Leslie Feinberg, who identified as an anti-racist white, working-class, secular Jewish, transgender, lesbian, female, revolutionary communist, died on Nov. 15. She succumbed to complications from multiple tick-borne co-infections, including Lyme disease, babeisiosis and protomyxzoa rheumatica, after decades of illness.
She died at home in Syracuse, N.Y., with her partner and spouse of 22 years, Minnie Bruce Pratt, at her side. Her last words were: “Hasten the revolution! Remember me as a revolutionary communist.”
Feinberg was the first theorist to advance a Marxist concept of “transgender liberation,” and her work impacted popular culture, academic research and political organizing.
Her historical and theoretical writing has been widely anthologized and taught in the U.S. and international academic circles. Her impact on mass culture was primarily through her 1993 first novel, “Stone Butch Blues,” widely considered in and outside the U.S. as a groundbreaking work about the complexities of gender. Sold by the hundreds of thousands and also passed from hand-to-hand inside prisons, the novel has been translated into Chinese, Dutch, German, Italian, Slovenian, Turkish and Hebrew. Her earnings from the Hebrew edition go to ASWAT, Palestinian Gay Women.
In a statement at the end of her life, she said she had “never been in search of a common umbrella identity, or even an umbrella term, that brings together people of oppressed sexes, gender expressions and sexualities,” and added that she believed in the right of self-determination of oppressed individuals, communities, groups and nations.
She preferred to use the pronouns she/zie and her/hir for herself, but also said: “I care which pronoun is used, but people have been respectful to me with the wrong pronoun and disrespectful with the right one. It matters whether someone is using the pronoun as a bigot, or if they are trying to demonstrate respect.”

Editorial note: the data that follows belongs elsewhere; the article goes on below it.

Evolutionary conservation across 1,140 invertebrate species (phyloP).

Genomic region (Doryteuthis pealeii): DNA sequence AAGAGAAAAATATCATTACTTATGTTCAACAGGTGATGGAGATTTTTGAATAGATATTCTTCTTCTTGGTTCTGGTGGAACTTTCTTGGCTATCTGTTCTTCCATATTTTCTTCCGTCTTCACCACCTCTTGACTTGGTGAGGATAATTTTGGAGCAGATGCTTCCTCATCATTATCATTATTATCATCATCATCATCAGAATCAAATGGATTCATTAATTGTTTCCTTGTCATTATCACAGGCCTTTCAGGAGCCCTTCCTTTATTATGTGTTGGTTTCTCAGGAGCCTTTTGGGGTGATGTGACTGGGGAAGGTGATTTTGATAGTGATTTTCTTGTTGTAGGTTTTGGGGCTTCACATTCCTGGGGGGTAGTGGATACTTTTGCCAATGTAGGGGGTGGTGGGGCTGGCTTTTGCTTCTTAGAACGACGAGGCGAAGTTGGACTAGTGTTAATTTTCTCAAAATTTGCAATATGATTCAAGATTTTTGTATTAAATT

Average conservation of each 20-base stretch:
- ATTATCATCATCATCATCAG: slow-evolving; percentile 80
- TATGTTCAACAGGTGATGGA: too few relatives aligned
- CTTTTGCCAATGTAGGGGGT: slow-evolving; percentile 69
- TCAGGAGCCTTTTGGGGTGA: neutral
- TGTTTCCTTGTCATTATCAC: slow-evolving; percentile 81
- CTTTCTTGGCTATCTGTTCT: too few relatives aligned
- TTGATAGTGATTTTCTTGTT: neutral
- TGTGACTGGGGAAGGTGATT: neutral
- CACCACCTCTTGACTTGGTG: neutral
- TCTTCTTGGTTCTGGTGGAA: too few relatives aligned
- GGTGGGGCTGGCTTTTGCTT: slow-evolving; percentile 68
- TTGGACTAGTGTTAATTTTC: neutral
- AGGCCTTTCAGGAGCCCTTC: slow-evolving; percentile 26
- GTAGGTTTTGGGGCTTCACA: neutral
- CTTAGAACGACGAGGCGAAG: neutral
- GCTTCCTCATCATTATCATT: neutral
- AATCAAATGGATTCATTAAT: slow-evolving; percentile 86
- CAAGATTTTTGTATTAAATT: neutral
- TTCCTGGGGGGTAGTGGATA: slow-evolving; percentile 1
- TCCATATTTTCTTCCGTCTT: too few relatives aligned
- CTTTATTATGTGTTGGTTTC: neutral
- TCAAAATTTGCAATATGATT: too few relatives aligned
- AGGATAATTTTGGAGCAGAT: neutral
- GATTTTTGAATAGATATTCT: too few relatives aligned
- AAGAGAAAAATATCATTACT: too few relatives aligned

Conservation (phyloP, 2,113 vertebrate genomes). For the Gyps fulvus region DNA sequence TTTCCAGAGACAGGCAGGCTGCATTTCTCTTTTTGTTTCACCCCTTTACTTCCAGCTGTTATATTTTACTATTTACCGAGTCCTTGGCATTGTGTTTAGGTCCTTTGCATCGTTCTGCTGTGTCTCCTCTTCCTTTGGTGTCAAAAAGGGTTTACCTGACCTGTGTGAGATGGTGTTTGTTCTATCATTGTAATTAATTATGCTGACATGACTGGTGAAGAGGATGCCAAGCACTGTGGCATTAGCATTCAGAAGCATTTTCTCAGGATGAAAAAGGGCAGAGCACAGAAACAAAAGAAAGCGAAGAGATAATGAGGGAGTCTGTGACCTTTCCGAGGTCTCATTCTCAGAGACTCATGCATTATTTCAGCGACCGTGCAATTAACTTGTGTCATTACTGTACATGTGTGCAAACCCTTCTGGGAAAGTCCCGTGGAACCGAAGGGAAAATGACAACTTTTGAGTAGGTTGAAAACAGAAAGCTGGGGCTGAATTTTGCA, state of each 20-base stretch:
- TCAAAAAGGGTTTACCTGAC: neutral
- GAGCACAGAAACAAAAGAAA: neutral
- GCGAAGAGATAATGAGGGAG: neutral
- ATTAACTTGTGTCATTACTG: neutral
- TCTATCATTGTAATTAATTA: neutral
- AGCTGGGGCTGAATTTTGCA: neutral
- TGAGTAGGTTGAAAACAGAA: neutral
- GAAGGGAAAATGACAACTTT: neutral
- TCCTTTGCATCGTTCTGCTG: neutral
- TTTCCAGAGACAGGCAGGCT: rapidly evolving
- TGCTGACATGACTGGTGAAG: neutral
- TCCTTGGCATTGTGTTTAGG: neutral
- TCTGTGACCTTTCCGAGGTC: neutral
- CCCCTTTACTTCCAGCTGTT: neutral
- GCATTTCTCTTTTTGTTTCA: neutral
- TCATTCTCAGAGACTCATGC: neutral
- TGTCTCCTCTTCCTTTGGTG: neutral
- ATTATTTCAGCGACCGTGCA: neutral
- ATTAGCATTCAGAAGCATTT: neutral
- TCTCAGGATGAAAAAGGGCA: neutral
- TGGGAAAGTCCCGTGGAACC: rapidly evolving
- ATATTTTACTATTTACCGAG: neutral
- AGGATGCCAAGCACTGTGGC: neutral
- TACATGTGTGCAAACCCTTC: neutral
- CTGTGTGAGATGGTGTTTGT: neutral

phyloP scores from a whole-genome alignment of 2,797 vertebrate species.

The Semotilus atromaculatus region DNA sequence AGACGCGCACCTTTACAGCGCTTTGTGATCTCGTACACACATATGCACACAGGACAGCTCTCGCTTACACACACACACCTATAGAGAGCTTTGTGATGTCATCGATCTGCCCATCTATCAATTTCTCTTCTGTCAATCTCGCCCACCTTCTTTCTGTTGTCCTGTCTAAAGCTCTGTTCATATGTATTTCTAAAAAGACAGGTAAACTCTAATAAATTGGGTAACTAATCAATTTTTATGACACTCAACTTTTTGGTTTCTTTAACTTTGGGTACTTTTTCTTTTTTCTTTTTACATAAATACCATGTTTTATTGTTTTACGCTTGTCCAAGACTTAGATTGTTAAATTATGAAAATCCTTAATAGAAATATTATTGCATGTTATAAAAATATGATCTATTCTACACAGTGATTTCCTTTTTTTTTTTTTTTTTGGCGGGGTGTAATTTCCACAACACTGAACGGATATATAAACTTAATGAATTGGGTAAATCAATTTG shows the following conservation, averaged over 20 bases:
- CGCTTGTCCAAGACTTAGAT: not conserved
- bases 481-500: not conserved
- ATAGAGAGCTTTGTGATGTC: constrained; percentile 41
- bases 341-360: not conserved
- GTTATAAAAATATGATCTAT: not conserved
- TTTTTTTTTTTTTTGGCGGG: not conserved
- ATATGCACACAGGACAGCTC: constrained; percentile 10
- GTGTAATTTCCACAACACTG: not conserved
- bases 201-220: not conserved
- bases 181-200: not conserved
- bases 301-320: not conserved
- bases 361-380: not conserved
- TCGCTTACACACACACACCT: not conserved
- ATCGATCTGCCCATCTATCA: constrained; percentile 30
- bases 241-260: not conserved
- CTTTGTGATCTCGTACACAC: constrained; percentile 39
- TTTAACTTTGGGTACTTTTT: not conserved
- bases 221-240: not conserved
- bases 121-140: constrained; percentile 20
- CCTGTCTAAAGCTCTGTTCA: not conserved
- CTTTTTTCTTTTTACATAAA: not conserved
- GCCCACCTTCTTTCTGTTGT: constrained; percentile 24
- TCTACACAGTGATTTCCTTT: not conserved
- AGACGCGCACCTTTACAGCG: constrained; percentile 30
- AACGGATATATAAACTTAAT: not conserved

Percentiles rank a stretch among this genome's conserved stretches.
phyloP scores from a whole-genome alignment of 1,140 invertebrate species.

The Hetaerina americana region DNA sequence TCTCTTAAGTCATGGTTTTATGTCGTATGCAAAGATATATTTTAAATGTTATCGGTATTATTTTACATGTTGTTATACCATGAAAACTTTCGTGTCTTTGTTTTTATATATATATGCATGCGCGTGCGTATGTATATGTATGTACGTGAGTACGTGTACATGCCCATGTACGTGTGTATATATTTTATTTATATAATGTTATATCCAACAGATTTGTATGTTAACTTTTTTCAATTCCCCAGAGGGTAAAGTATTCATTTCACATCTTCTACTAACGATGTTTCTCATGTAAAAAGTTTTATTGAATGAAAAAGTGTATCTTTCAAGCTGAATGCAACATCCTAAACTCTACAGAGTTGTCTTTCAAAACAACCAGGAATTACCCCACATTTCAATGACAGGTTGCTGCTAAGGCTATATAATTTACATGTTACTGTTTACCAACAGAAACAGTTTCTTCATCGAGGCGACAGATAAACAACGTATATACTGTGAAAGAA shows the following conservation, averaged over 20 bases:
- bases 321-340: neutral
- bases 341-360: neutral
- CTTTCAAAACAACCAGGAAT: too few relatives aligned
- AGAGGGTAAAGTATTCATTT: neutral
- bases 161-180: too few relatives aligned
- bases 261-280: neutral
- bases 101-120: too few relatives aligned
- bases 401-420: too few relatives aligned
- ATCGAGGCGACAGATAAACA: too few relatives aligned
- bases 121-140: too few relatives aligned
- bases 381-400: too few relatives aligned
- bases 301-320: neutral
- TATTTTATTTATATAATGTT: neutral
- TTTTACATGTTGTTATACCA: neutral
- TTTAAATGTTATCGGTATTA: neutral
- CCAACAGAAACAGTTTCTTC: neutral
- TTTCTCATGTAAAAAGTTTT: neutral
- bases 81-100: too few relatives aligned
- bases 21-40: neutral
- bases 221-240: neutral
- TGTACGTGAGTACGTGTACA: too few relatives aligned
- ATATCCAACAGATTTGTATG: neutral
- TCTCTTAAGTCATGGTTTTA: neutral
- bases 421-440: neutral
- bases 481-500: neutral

Low-wage worker, anti-racist organizer
Feinberg was born Sept. 1, 1949, in Kansas City, Mo., and raised in Buffalo, N.Y., in a working-class Jewish family. At age 14 she began supporting herself by working in the display sign shop of a local department store, and eventually stopped going to high school classes, though officially she received her diploma. It was during this time that she entered the social life of the Buffalo gay bars. She moved out of a biological family hostile to her sexuality and gender expression, and to the end of her life carried legal documents that made clear they were not her family.
Discrimination against her as a transgender person made it impossible for her to get steady work. She earned her living for most of her life through a series of low-wage temp jobs, including working in a PVC pipe factory and a book bindery, cleaning out ship cargo holds and washing dishes, serving as an ASL interpreter, and doing medical data inputting.
In her early twenties, Feinberg met Workers World Party at a demonstration for Palestinian land rights and self-determination. She soon joined WWP’s founding Buffalo branch.
After moving to New York City, she participated in numerous mass organizing campaigns by the party over the years, including many anti-war, pro-labor rallies. She was a key organizer in the December 1974 March Against Racism in Boston, a campaign against white supremacist attacks on African-American adults and schoolchildren in the city. Feinberg led a group of 10 lesbian-identified people, including several from South Boston, on an all-night “paste-up” of South Boston, covering every visible racist epithet. In 1983-1984 she embarked on a national tour about AIDS as a denied epidemic.
Feinberg was one of the organizers of the 1988 mobilization in Atlanta that routed the white supremacist Ku Klux Klan as they tried to march down Martin Luther King Jr. Avenue on MLK Day. When anti-abortion groups descended on Buffalo in 1992 and again in 1998-1999, following the murder there of Dr. Barnett Slepian, Feinberg returned to work with Buffalo United for Choice and its Rainbow Peacekeepers, which organized community self-defense for local LGBTQ+ bars and clubs as well as the women’s clinic.